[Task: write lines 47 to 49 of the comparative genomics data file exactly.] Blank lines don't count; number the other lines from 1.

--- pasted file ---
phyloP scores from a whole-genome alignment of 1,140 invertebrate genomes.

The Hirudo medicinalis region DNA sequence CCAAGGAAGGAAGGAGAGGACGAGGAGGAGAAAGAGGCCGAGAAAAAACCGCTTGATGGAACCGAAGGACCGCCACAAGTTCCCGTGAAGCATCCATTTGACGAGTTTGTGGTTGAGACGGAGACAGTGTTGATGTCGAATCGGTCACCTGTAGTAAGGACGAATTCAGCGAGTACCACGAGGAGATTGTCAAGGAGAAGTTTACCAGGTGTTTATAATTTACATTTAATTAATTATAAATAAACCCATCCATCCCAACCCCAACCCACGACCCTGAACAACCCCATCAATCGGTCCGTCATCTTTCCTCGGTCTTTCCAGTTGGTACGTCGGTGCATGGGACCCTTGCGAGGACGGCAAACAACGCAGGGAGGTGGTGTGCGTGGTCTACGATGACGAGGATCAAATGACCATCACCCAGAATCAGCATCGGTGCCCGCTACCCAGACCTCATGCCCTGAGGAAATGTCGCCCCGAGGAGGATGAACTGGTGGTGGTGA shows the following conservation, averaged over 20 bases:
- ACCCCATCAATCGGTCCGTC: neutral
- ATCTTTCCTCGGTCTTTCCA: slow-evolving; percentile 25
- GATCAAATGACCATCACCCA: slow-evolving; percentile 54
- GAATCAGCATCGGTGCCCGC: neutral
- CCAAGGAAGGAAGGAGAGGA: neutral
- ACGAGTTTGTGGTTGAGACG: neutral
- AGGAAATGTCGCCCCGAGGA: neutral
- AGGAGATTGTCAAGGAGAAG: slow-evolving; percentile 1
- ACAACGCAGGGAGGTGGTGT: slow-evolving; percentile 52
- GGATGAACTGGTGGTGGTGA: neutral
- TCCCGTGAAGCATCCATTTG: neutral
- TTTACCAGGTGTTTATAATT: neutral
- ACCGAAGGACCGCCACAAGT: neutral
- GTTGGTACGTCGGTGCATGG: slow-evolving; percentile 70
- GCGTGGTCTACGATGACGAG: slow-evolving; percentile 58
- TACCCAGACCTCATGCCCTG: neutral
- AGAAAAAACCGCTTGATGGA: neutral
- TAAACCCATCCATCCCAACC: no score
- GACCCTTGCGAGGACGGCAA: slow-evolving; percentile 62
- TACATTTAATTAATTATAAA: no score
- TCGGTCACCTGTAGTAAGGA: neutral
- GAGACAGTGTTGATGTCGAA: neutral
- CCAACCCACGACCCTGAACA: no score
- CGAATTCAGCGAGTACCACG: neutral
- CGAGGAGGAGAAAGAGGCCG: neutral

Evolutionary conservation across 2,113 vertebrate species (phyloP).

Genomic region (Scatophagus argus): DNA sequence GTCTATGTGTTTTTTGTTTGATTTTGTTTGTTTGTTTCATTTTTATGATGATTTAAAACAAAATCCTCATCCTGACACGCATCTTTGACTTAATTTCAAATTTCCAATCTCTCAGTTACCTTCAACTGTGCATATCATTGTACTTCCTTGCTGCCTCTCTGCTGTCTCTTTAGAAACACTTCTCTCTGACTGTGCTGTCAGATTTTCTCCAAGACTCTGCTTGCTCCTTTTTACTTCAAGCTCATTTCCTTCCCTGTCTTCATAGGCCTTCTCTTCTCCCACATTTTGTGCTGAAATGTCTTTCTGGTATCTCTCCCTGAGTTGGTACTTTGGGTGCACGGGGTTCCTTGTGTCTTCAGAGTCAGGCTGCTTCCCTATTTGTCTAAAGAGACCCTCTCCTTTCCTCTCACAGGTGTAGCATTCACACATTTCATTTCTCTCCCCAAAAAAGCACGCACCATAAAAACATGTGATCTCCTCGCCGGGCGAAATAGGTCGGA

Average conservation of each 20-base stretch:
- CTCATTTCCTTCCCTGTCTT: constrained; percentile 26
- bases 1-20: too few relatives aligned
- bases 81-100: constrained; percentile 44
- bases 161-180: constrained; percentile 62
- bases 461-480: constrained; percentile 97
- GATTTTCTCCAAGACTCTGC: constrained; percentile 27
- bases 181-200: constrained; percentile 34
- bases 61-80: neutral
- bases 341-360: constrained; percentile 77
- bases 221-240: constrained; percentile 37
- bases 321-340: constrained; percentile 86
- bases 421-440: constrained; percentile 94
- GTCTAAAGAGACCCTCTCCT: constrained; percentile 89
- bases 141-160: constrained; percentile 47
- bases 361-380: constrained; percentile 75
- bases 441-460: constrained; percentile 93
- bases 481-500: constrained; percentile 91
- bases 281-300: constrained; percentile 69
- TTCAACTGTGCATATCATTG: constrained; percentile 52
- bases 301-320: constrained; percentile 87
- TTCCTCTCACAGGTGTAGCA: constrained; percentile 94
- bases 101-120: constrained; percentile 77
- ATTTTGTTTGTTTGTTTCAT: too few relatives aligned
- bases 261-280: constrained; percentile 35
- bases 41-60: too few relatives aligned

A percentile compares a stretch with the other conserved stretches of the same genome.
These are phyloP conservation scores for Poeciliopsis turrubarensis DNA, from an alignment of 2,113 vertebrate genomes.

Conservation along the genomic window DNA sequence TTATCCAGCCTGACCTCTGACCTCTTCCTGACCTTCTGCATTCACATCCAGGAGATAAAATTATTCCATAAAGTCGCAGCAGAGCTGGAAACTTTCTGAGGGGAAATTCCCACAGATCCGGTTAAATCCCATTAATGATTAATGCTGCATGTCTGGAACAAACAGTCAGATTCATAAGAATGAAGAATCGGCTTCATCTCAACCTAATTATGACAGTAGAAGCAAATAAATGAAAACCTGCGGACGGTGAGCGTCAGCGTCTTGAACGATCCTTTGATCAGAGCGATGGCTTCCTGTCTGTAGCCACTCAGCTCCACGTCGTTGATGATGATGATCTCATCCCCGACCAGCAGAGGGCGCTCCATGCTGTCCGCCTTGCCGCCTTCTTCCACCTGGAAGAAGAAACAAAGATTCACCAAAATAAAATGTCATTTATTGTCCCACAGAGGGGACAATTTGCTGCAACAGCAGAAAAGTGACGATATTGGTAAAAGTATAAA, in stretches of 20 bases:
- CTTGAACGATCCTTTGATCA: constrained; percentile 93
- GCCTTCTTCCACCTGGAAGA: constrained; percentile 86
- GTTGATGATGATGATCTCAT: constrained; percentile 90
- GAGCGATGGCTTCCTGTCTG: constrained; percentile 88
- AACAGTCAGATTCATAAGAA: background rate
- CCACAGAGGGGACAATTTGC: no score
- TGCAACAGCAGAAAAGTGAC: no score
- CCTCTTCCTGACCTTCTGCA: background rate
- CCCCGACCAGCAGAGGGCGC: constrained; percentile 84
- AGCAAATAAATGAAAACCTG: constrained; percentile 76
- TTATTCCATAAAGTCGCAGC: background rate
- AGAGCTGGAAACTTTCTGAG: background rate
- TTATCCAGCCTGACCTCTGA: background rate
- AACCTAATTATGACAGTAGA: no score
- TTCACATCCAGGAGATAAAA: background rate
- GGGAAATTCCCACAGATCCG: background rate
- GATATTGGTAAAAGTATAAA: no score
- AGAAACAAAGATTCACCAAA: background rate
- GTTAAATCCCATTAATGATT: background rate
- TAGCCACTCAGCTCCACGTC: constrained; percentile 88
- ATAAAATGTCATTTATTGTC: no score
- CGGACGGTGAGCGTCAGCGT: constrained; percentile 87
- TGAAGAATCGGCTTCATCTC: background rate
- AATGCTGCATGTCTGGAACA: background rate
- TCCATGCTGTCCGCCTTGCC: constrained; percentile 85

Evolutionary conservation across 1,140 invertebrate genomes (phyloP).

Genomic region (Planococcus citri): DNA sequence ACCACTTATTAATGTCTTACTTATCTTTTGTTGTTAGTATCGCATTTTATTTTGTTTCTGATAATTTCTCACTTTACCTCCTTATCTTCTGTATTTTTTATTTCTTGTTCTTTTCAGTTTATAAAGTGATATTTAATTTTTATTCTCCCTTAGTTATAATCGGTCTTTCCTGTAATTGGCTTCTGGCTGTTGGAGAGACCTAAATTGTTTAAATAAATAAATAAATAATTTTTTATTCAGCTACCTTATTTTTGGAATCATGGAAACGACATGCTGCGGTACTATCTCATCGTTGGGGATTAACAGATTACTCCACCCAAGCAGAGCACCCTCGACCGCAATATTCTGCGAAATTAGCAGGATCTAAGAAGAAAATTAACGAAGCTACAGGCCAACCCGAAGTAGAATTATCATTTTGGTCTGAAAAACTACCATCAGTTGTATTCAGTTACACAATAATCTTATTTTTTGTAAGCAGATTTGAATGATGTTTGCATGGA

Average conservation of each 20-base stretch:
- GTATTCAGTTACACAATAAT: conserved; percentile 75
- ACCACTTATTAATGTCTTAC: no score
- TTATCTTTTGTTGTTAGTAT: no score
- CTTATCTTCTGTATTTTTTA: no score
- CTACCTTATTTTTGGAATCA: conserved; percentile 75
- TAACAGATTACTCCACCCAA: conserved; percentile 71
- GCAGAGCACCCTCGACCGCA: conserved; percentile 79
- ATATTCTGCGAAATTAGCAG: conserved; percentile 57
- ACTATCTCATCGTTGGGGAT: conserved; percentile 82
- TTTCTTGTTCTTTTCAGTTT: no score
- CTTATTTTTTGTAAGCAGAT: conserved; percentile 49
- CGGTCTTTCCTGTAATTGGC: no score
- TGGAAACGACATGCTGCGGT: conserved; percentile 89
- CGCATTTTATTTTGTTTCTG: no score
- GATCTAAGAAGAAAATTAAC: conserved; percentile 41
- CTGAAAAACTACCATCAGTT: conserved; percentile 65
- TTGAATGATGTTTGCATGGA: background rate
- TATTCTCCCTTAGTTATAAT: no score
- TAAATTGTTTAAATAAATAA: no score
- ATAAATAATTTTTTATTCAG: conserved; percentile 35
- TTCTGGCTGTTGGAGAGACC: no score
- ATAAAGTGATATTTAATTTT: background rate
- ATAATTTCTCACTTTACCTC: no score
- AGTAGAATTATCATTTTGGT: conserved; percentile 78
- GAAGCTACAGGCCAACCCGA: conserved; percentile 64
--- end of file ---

- bases 481-500: constrained; percentile 91
- bases 281-300: constrained; percentile 69
- TTCAACTGTGCATATCATTG: constrained; percentile 52